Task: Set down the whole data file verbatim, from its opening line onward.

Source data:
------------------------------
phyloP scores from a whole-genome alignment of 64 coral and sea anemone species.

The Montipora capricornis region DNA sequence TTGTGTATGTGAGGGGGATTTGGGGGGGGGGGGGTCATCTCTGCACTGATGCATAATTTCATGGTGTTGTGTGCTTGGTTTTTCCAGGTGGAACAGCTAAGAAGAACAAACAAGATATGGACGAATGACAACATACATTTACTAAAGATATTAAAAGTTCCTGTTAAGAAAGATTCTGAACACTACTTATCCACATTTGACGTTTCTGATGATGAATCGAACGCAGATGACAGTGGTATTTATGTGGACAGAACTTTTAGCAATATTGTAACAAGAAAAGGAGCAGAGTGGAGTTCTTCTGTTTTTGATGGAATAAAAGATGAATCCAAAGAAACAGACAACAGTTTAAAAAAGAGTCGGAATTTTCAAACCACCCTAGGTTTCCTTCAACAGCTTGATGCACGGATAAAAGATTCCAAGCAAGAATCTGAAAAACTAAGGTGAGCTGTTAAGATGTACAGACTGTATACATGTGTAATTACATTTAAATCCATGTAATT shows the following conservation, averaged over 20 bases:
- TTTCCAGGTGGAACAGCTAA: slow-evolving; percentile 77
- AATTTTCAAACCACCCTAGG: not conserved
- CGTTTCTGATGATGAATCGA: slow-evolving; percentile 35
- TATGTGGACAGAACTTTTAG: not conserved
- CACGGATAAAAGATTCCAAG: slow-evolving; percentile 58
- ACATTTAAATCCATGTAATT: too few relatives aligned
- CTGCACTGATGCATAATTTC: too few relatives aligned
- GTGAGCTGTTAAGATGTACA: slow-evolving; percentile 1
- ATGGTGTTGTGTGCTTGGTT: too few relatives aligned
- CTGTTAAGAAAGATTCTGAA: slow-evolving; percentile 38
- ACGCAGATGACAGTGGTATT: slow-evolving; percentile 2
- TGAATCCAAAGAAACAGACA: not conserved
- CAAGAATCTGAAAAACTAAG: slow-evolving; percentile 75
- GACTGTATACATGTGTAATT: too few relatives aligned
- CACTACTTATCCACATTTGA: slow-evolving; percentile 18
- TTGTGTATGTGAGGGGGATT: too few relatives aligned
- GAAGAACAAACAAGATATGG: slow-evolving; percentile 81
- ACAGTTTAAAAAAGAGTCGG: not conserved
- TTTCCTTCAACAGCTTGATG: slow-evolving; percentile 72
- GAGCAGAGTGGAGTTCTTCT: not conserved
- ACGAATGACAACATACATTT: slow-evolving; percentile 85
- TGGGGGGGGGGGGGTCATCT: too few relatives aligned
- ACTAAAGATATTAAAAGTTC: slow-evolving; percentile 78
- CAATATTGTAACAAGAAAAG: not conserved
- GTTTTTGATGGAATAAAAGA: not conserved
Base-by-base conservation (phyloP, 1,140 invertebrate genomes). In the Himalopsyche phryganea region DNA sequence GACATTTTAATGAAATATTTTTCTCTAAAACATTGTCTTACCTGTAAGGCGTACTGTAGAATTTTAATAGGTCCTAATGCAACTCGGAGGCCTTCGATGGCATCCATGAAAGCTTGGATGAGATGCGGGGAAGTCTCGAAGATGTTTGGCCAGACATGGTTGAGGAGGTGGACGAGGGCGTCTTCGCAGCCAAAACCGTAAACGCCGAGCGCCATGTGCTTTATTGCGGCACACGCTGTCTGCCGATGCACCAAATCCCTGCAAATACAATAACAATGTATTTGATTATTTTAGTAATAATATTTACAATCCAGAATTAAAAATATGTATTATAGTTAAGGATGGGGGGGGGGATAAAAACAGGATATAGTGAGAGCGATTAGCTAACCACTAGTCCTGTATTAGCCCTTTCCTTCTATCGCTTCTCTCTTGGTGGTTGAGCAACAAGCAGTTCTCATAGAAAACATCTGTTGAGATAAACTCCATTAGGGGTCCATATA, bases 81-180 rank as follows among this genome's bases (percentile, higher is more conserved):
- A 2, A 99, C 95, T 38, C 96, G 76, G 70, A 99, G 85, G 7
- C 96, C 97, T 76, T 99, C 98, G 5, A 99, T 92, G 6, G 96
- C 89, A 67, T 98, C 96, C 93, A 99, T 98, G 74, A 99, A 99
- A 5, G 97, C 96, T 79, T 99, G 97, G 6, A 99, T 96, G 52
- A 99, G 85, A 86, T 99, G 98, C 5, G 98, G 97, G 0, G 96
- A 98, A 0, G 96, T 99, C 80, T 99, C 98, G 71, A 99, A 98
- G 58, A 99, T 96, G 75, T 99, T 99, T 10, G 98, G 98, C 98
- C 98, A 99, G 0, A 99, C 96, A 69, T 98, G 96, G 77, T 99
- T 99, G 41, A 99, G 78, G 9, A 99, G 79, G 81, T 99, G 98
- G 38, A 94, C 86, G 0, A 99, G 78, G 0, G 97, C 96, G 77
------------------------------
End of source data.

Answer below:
phyloP scores from a whole-genome alignment of 64 coral and sea anemone species.

The Montipora capricornis region DNA sequence TTGTGTATGTGAGGGGGATTTGGGGGGGGGGGGGTCATCTCTGCACTGATGCATAATTTCATGGTGTTGTGTGCTTGGTTTTTCCAGGTGGAACAGCTAAGAAGAACAAACAAGATATGGACGAATGACAACATACATTTACTAAAGATATTAAAAGTTCCTGTTAAGAAAGATTCTGAACACTACTTATCCACATTTGACGTTTCTGATGATGAATCGAACGCAGATGACAGTGGTATTTATGTGGACAGAACTTTTAGCAATATTGTAACAAGAAAAGGAGCAGAGTGGAGTTCTTCTGTTTTTGATGGAATAAAAGATGAATCCAAAGAAACAGACAACAGTTTAAAAAAGAGTCGGAATTTTCAAACCACCCTAGGTTTCCTTCAACAGCTTGATGCACGGATAAAAGATTCCAAGCAAGAATCTGAAAAACTAAGGTGAGCTGTTAAGATGTACAGACTGTATACATGTGTAATTACATTTAAATCCATGTAATT shows the following conservation, averaged over 20 bases:
- TTTCCAGGTGGAACAGCTAA: slow-evolving; percentile 77
- AATTTTCAAACCACCCTAGG: not conserved
- CGTTTCTGATGATGAATCGA: slow-evolving; percentile 35
- TATGTGGACAGAACTTTTAG: not conserved
- CACGGATAAAAGATTCCAAG: slow-evolving; percentile 58
- ACATTTAAATCCATGTAATT: too few relatives aligned
- CTGCACTGATGCATAATTTC: too few relatives aligned
- GTGAGCTGTTAAGATGTACA: slow-evolving; percentile 1
- ATGGTGTTGTGTGCTTGGTT: too few relatives aligned
- CTGTTAAGAAAGATTCTGAA: slow-evolving; percentile 38
- ACGCAGATGACAGTGGTATT: slow-evolving; percentile 2
- TGAATCCAAAGAAACAGACA: not conserved
- CAAGAATCTGAAAAACTAAG: slow-evolving; percentile 75
- GACTGTATACATGTGTAATT: too few relatives aligned
- CACTACTTATCCACATTTGA: slow-evolving; percentile 18
- TTGTGTATGTGAGGGGGATT: too few relatives aligned
- GAAGAACAAACAAGATATGG: slow-evolving; percentile 81
- ACAGTTTAAAAAAGAGTCGG: not conserved
- TTTCCTTCAACAGCTTGATG: slow-evolving; percentile 72
- GAGCAGAGTGGAGTTCTTCT: not conserved
- ACGAATGACAACATACATTT: slow-evolving; percentile 85
- TGGGGGGGGGGGGGTCATCT: too few relatives aligned
- ACTAAAGATATTAAAAGTTC: slow-evolving; percentile 78
- CAATATTGTAACAAGAAAAG: not conserved
- GTTTTTGATGGAATAAAAGA: not conserved
Base-by-base conservation (phyloP, 1,140 invertebrate genomes). In the Himalopsyche phryganea region DNA sequence GACATTTTAATGAAATATTTTTCTCTAAAACATTGTCTTACCTGTAAGGCGTACTGTAGAATTTTAATAGGTCCTAATGCAACTCGGAGGCCTTCGATGGCATCCATGAAAGCTTGGATGAGATGCGGGGAAGTCTCGAAGATGTTTGGCCAGACATGGTTGAGGAGGTGGACGAGGGCGTCTTCGCAGCCAAAACCGTAAACGCCGAGCGCCATGTGCTTTATTGCGGCACACGCTGTCTGCCGATGCACCAAATCCCTGCAAATACAATAACAATGTATTTGATTATTTTAGTAATAATATTTACAATCCAGAATTAAAAATATGTATTATAGTTAAGGATGGGGGGGGGGATAAAAACAGGATATAGTGAGAGCGATTAGCTAACCACTAGTCCTGTATTAGCCCTTTCCTTCTATCGCTTCTCTCTTGGTGGTTGAGCAACAAGCAGTTCTCATAGAAAACATCTGTTGAGATAAACTCCATTAGGGGTCCATATA, bases 81-180 rank as follows among this genome's bases (percentile, higher is more conserved):
- A 2, A 99, C 95, T 38, C 96, G 76, G 70, A 99, G 85, G 7
- C 96, C 97, T 76, T 99, C 98, G 5, A 99, T 92, G 6, G 96
- C 89, A 67, T 98, C 96, C 93, A 99, T 98, G 74, A 99, A 99
- A 5, G 97, C 96, T 79, T 99, G 97, G 6, A 99, T 96, G 52
- A 99, G 85, A 86, T 99, G 98, C 5, G 98, G 97, G 0, G 96
- A 98, A 0, G 96, T 99, C 80, T 99, C 98, G 71, A 99, A 98
- G 58, A 99, T 96, G 75, T 99, T 99, T 10, G 98, G 98, C 98
- C 98, A 99, G 0, A 99, C 96, A 69, T 98, G 96, G 77, T 99
- T 99, G 41, A 99, G 78, G 9, A 99, G 79, G 81, T 99, G 98
- G 38, A 94, C 86, G 0, A 99, G 78, G 0, G 97, C 96, G 77